- In October, the number of life threatening calls to the ambulance service rose on the previous month (4,918 vs 4,432), making up 13.7% of all calls (vs 12.5% in September).
- In October, an average of 159 immediately life-threatening calls were made each day, 11 more than in September and the second highest on record.
- The number of pathways waiting longer than 36 weeks decreased in September, to just over 229,150.
- In September, patient pathways waiting longer than one year for their first outpatient appointment decreased to around 51,700, 49.7% less than the peak in August 2022.
Responding to the latest NHS performance statistics in Wales, director of the Welsh NHS Confederation Darren Hughes said:
“There’s a real mixed picture in terms of performance for September and October, but NHS leaders recognise things are not where they would like them to be.
“There was a noticeable jump in demand and therefore calls to 111, number of visits to the 111 website and use of symptom checkers in October. The number of life threatening (red) calls to the ambulance service also went up overall and as a percentage of all calls. The average number of immediately life-threatening calls made each day was the second highest on record, despite it only being the very start of the winter months. Emergency department (ED) attendances, although less than in September, were also historically high, with ED performance suffering.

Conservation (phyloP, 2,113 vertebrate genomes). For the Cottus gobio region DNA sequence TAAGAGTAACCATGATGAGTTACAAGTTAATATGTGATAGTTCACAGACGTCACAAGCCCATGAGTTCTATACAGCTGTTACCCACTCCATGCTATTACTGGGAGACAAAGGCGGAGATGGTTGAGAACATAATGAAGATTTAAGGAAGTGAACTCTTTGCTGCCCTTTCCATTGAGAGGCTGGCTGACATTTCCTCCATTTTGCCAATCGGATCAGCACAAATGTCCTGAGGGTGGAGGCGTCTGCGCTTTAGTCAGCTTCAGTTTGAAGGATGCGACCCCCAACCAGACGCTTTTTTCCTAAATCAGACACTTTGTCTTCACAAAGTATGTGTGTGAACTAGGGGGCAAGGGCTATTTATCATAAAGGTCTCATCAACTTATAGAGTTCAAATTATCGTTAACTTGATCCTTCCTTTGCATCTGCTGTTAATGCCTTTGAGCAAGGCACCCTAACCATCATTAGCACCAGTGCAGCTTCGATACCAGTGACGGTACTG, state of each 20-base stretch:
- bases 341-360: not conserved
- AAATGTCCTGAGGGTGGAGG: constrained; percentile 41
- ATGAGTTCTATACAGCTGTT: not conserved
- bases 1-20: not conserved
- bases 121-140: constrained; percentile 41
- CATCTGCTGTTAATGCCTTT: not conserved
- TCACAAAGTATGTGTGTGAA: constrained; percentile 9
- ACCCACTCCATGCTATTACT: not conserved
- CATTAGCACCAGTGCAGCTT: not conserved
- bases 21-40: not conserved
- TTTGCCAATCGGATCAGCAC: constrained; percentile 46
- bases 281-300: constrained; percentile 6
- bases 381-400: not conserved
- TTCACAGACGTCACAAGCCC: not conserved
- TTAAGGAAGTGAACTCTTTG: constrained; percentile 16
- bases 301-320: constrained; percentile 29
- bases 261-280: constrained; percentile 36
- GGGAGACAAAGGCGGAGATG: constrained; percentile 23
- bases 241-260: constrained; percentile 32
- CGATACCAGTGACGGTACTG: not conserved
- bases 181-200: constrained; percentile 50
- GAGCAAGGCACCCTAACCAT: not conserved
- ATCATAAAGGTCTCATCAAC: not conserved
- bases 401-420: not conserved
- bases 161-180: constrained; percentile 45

“This doesn’t bode well for winter demand on urgent and emergency care services and the knock-on effect this has on the NHS’s ability to continue to tackle the elective backlog.
“In scheduled care, we continue to see the overall waiting list gradually grow, although the steady decline in the longest waiters shows the concerted efforts in this area. Meanwhile, average daily referrals for first outpatient appointments are historically high, showing persisting demand and high levels of activity. This shows staff are working tirelessly to improve the rate and quality of care provided, making significant steps, for which we must thank them.
“It’s clear demand across the system continues to be historically high, with more people needing and using NHS services than ever. This comes at a time of financial challenges for NHS organisations, with health boards required to find efficiencies to bring down their deficits.
“If this is the picture we’re seeing at the start of winter, health and social care services, staff, partners and patients are undoubtedly in for one of the hardest winters of all time. In the long-term, unless we collectively tackle demand – that is, all sectors and government departments doing all they can to support the population’s health and wellbeing – the sustainability of health and care services will be at risk.”